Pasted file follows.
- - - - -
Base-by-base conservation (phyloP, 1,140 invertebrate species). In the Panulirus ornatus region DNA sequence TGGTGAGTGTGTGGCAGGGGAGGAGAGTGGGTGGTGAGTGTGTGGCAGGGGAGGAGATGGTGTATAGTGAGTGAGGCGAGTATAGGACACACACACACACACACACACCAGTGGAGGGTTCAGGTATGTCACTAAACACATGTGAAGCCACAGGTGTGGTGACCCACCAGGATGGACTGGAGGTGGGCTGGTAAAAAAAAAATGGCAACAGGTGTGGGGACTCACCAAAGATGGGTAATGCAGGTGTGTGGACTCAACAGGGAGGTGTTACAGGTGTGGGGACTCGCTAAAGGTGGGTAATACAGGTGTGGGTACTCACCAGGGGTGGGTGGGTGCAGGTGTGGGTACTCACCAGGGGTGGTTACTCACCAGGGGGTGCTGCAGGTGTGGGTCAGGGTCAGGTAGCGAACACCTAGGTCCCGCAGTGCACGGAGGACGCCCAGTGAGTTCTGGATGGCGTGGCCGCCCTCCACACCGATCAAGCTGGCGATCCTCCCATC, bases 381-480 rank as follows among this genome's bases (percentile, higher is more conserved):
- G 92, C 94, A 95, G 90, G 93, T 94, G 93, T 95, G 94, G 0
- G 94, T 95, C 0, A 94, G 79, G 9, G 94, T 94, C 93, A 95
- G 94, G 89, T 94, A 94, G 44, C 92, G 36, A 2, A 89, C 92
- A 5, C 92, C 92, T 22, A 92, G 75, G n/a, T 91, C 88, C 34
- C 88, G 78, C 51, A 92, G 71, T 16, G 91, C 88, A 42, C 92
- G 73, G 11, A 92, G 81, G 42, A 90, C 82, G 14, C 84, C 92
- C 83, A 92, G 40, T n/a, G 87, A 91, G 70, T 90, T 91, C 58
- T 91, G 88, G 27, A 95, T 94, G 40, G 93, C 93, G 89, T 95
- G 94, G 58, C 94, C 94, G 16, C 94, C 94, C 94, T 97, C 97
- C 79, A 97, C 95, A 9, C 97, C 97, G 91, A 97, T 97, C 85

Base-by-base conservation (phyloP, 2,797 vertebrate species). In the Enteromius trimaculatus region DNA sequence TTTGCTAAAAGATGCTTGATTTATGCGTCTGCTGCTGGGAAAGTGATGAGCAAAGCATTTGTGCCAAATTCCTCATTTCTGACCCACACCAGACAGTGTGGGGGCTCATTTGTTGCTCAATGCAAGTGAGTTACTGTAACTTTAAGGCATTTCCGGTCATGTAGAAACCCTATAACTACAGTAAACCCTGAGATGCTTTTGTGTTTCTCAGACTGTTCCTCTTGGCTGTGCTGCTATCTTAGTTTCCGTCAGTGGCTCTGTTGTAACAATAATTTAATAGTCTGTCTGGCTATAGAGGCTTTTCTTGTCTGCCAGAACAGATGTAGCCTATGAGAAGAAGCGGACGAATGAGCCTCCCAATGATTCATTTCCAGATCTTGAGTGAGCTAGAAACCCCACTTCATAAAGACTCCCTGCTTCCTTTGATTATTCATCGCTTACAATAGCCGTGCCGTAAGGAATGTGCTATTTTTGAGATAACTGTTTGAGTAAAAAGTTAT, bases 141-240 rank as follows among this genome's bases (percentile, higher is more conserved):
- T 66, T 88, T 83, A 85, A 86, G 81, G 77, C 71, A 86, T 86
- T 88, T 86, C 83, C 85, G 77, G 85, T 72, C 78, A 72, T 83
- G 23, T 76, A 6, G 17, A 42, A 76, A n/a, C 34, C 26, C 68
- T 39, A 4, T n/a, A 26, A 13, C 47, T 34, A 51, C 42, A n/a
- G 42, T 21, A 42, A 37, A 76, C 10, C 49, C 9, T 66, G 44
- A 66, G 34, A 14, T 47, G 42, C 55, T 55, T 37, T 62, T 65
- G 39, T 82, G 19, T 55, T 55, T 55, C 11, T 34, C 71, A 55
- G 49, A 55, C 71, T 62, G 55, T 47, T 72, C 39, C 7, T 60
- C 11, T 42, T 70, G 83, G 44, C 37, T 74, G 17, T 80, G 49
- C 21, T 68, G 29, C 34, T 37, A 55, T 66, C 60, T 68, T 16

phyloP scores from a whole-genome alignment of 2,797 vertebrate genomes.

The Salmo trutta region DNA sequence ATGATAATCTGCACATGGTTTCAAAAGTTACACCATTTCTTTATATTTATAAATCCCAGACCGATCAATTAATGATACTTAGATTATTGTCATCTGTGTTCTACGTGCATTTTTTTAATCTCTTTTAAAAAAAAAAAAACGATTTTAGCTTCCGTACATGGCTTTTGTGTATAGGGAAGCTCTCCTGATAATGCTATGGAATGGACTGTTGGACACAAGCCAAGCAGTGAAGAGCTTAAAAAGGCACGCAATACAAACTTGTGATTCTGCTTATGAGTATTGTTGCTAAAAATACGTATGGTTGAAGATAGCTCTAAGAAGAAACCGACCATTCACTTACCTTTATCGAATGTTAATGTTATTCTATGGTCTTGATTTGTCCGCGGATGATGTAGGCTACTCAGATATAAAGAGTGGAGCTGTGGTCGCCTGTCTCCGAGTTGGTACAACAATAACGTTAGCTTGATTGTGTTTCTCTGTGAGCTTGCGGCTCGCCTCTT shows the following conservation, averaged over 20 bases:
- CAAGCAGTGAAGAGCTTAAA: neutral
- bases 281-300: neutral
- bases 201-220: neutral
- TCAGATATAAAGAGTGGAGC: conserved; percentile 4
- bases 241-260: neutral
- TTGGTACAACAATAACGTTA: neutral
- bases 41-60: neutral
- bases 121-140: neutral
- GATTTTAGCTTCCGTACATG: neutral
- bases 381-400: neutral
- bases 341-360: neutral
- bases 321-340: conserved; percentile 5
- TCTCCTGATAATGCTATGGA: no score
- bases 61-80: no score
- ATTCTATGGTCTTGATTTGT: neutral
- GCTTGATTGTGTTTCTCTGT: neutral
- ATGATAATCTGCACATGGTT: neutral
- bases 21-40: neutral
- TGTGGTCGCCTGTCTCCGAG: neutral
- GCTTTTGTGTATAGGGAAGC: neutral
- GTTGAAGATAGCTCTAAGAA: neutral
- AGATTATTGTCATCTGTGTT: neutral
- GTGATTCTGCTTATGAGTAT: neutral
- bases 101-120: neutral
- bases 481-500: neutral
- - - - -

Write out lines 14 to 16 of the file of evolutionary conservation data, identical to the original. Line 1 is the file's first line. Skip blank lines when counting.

- T 88, T 86, C 83, C 85, G 77, G 85, T 72, C 78, A 72, T 83
- G 23, T 76, A 6, G 17, A 42, A 76, A n/a, C 34, C 26, C 68
- T 39, A 4, T n/a, A 26, A 13, C 47, T 34, A 51, C 42, A n/a